More precisely, pretty much the exact moment when our public health leadership was calling for a great surge in cases to occur, we were actually seeing what appears to be the start of the end of the U.S. COVID third wave.  That was the when infection events began the weeks-long nation-wide decline that we have witnessed so far.

The lesson is that you were going to be given a warning about The Great Post-Holiday Surge of ’20, no matter what.  Clear evidence to the contrary, for prior holidays, be damned.  Or, at least, completely ignored.  And nobody is ever going to be held to account for the fact that the prediction wasn’t just wrong, it was about as wrong as it could possibly be.  That’s fair game, as these things go.

Now, I am not going to bring up “the boy who cried wolf” here.  Despite being a natural with the whole shepherd thing.  Because, you may recall, there actually was a wolf.  Nor will I say that a stopped clock is right twice a day, because CDC is oh-for-two on post-holiday surges. Every dog has its day? Even a blind squirrel finds a nut once in a while?  If you had an infinite number of monkeys typing randomly on an infinite number of typewriters …  None of the above.  I’m going with “jaundiced eye”.  Sufficiently hackneyed and yet on-point. 

I now tend to look at the official line out of CDC with a jaundiced eye.  Because it isn’t their job to tell the truth.  It’s their job to do what it takes to protect the public health.  For the greater good.

Shepherds gonna shep shep shep shep shep.  Doesn’t go any deeper than that.


Item 4:  The uniformity of the decline across states is a mystery.

Here’s the updated table on the fraction of the U.S. population that is probably already immune to COVID, using data reported as of 2/1/2021.

At this point, I think you realize you’ll never see anything like this from official government sources. Not because it’s wrong.  Not because these are grossly incorrect estimates.  But because the takeaway from this is way too upbeat.

And to be crystal clear, the reason you’ll never see this is NOT because you can’t count on an extremely high likelihood of a lengthy period of immunity after being infected.  You’ll see estimates all over the map, but I put the median of what I’ve seen as “at least six months, likely longer”.  (As opposed to the duration of immunity following vaccination, which nobody knows yet, but the smart money is on having to get re-vaccinated every year if you want to remain immune. And so, to a close approximation, about the same as with post-infection immunity.)  Putative cases of re-infection are so rare that they make the news, and many of those cases are arguably due to underestimating the false-negative rate of COVID PCR tests.  (That is, individuals who appeared to be over COVID based on two consecutive negative PCR tests, but may have simply gotten two false negatives in a row.)

Instead, as explained above, the CDC insists on presenting just about as bleak a picture as possible.  If our public health officials talk about herd immunity, at all, they only count the people who have been vaccinated.  And they insist that 70% (or more) must be vaccinated before we reach herd immunity.

They focus solely in vaccination.  They ignore the vastly larger population of individuals who have recovered from infection.  And they ignore the fact that the 70% number is for immunity used in isolation.  Whereas, in fact, we are using both immunity and COVID hygiene (masking/distancing/limiting contacts) to break up what would otherwise be infection events.

And I just have to keep telling myself, it’s not because they’re stupid.  Or willful.  It’s just Shepherds gonna shep shep shep shep shep.

For the U.S. as a whole, one can make (and I have made) the argument that we’ve already reached a version of herd immunity via the mass of individuals who have already been infected (or vaccinated), combined with our ongoing COVID hygiene practices (masking/distancing/limiting contact).  That was the gist of a set of posts last week, what I call “remission” of the pandemic.

I still have to wonder what the party line will be if (when) the U.S. pandemic ends well before 70% have been vaccinated.  Putting aside the U.K. and other more-infectious variants, my best guess (from the table above, and current rates of infection and vaccination) is that we’ll hit an actual 70% with immunity when we get something less than 35% of the population vaccinated.  That, plus the effects of COVID hygiene, essentially guarantees that the viral replication factor will fall below 1.0 and the pandemic will slowly shrink away.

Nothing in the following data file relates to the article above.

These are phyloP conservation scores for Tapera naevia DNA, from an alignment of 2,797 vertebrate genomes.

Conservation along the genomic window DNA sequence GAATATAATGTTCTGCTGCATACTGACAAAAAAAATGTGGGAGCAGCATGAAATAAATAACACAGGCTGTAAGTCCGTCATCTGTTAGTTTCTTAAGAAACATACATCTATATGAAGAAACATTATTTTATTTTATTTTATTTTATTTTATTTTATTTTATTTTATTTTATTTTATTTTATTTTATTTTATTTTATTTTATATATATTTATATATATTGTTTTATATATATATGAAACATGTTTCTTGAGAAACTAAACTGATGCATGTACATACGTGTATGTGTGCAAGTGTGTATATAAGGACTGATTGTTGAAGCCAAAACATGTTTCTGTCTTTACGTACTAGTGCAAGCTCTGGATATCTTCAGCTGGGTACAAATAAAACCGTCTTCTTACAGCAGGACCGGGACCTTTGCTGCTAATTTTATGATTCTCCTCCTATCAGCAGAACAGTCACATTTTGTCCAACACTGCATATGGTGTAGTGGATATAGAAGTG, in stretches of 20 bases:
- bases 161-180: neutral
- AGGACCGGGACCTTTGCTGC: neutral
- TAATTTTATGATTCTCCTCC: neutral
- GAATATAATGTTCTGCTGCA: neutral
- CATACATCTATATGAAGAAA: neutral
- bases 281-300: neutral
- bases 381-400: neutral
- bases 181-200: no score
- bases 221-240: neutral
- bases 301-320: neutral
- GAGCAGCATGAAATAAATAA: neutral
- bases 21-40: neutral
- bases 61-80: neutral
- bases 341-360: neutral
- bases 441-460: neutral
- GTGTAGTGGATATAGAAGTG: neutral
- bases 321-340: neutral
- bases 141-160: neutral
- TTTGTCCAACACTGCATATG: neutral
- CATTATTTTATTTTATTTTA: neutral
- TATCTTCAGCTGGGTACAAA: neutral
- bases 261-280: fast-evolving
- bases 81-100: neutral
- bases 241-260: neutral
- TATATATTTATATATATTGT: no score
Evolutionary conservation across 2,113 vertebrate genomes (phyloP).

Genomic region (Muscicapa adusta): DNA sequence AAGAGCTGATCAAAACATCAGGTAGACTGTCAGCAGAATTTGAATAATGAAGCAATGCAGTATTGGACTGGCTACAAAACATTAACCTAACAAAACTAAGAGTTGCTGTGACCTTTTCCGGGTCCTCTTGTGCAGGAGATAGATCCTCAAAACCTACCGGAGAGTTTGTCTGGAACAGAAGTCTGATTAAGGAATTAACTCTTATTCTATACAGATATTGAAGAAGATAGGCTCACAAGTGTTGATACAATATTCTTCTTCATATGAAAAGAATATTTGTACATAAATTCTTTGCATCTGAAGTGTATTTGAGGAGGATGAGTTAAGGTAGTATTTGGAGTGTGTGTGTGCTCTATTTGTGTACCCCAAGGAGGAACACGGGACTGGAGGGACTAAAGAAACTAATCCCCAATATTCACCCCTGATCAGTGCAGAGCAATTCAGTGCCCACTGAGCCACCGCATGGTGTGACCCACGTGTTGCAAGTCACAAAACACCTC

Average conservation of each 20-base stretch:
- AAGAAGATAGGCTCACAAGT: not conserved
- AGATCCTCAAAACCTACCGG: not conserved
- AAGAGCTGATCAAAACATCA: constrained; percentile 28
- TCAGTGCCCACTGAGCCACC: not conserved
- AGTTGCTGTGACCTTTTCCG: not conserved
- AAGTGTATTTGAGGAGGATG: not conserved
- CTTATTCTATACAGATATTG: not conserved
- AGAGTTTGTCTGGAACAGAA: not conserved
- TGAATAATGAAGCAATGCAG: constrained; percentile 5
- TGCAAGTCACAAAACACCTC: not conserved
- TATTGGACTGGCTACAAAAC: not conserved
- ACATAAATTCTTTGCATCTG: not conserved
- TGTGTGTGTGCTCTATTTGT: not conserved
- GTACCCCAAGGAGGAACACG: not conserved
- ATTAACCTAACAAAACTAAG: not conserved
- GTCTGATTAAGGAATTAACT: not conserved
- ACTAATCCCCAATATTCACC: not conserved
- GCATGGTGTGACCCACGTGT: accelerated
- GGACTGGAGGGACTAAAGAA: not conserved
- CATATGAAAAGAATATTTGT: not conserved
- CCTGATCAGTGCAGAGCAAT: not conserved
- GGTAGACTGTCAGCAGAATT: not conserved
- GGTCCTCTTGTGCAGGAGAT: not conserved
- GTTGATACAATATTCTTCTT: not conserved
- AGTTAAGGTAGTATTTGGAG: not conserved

But we already know the answer, based on the Christmas surge that actually turned out to be (what looks like) the start of the end of the U.S. third wave.  There will be no after-the-fact reckoning.

But before I get too optimistic, I have to keep reminding myself that the story I’m telling works well for the U.S. as a whole.  But it does more-or-less nothing to explain the awesomely uniform declines across the states.  Like so, in logs, so that constant growth is a straight line.

 

So when you take a hard look at which I’m saying, I really don’t have solid explanation at all.  I think there’s something there, but not enough to explain the fact that every state in the U.S. is showing declining cases.  (Let alone the eerie coincidence of the peaks in many countries).  The uniformity more strongly suggests that COVID is seasonal, and now it’s the season for COVID to go away.

In particular, I am not yet seeing what I hope to see, which is an ever-increasing rate of decline in North Dakota.  If 70% is the herd immunity level, then the volume of infections there, plus nearly 10% immunized (with overlap of the infected), ought to be pushing them well past that limit.  And the vaccinations would drive the rate down faster than what you would see from simple, infection-acquired herd immunity.

On the other hand, see Item 3.  It may have already happened, but just hasn’t shown up in the numbers yet.  Meanwhile, all we can do is wait and see.

Post #982: Herd Immunity IV: The simplified version.

Judging from the feedback I’ve gotten, most people can’t make head or tail out of my last three posts on herd immunity.  (Post #978, concept; Post #979, empirical estimate; Post #981, U.K. variant estimate).

At my wife’s suggestion, let me just tell it as a story, and see if that’s clearer.

You’ll hear that 70% of the population must be immune to COVID-19 before we can end the pandemic in the U.S. 

That’s wrong.   Or, at the very least, that depends on what you mean by “end”. 

By “wrong”, I don’t mean that there’s some uncertainty around that number.  There is, to be sure.  But by “wrong”, I mean the 70% figure is conceptually wrong.

If we’re talking about the problem we are facing right now — ending this current wave of the pandemic — then that’s the wrong number to look at.  It’s far too high.  And that’s because most people who use that 70% figure don’t have their thinking straight about what, exactly, that 70% number represents.

And, ironically enough, clarifying that last point was what those confusing posts were about.  So let me try to fix that with this post. Continue reading Post #982: Herd Immunity IV: The simplified version.